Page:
But let’s say that “safety” is one of your team’s core values. This engineer is clearly making the working environment less safe for others by responding to perceived code issues with direct personal attacks. There are a couple of things you need to do if you’re using the value of “safety” as your runbook in this situation.
First, you need to make sure you’ve provided for the lead engineer’s safety by giving them clear and direct feedback. If you’ve only hinted at the problem, there’s a chance they haven’t fully understood. The ideal outcome here is restoration, with them repairing their relationships with the team and building back trust; they can only do that if you’ve been honest with them. The Center for Creative Leadership’s “Situation, Behavior, Impact” framework can be very helpful here.
Second, if you’re sure you’ve gotten the message across and the problem persists, then your “safety” runbook requires that you shift your focus to the safety of the rest of the team. This could mean putting the lead engineer on a performance improvement plan with termination as a direct consequence. As an alternative, if you’ve already established the severity of the situation and the circumstances have not changed, it could mean terminating their employment immediately.
The important thing to remember is that you must listen to your “safety” runbook when it tells you that there’s no possible contribution one individual could make that justifies their making the rest of the team feel unsafe. Decisions like this are never easy, but your values can hold you accountable to do the right thing.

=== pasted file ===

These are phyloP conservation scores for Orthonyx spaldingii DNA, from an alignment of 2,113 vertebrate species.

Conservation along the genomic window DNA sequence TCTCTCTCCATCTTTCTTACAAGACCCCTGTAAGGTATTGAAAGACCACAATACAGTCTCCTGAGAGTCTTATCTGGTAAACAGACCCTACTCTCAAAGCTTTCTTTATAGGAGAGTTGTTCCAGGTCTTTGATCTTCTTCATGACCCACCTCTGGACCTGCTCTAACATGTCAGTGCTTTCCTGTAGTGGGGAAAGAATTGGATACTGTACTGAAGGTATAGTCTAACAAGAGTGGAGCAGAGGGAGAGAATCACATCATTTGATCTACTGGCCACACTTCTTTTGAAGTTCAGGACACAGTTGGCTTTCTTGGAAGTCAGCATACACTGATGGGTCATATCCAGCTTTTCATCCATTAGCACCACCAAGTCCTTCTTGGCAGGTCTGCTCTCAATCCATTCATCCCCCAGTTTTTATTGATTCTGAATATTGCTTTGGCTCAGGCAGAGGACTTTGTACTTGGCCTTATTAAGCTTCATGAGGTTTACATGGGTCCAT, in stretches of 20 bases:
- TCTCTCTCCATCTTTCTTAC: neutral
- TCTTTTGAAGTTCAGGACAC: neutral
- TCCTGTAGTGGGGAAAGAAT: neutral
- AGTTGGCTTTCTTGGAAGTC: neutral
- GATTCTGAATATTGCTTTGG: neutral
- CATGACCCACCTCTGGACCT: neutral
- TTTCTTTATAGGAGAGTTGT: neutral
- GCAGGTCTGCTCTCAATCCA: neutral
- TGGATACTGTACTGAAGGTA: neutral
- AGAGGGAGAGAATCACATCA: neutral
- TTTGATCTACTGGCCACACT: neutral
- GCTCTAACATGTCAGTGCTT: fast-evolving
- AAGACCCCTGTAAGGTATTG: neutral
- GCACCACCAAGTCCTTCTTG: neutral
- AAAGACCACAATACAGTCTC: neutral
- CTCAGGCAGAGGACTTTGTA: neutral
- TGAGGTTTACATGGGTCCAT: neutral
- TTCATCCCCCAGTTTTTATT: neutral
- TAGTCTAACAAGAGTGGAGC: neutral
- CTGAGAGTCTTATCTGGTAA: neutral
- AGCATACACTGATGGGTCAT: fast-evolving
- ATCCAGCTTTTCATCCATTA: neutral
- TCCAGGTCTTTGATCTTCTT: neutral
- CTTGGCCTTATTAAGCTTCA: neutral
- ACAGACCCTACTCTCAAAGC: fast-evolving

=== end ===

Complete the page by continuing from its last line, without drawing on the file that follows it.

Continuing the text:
Establishing your values as a leader
If you’re going to use values as a runbook to help you be more consistent as a leader, you first need a set of solid values to work from that you really believe in. These may not be the same as your company’s values, and that’s OK as long as they’re not in conflict. You can easily create a set of “team principles” that work in tandem with your company’s values with a more direct impact on how you and your team operate.
Creating a set of values is a big topic that I can’t do justice to here, but as Patrick Lencioni wrote in Harvard Business Review, you have to make your values mean something. It’s wise to involve your whole team in this process. After all, one of the goals of consistently modeling your values is encouraging your team to lean into them as well, and it’s much easier to do this if you have their buy-in from the start.
You also shouldn’t feel like the values you establish need to be permanent. Teams, like systems, change over time, and values sometimes need updating just like system runbooks. A value of “speed” that makes sense as you’re trying to get an early product out the door might need to change over time to “stability” as customers start to depend on your product. A value like “growth mindset” or “safety” might be more durable. Ultimately, your values will likely be a mix of both.
Consistency is key
The value of a runbook lies not in its creation, but in its use. The same is true of values. If you build a habit of reaching for your values in difficult situations, you’ll increase the consistency of your leadership and you’ll teach your team to do the same. The trust built by your consistency will go a very long way in helping everyone achieve their best work.
It’s challenging to build and follow a meaningful set of values, but using them like a runbook to guide your actions as a leader can help, and the results are absolutely worth it.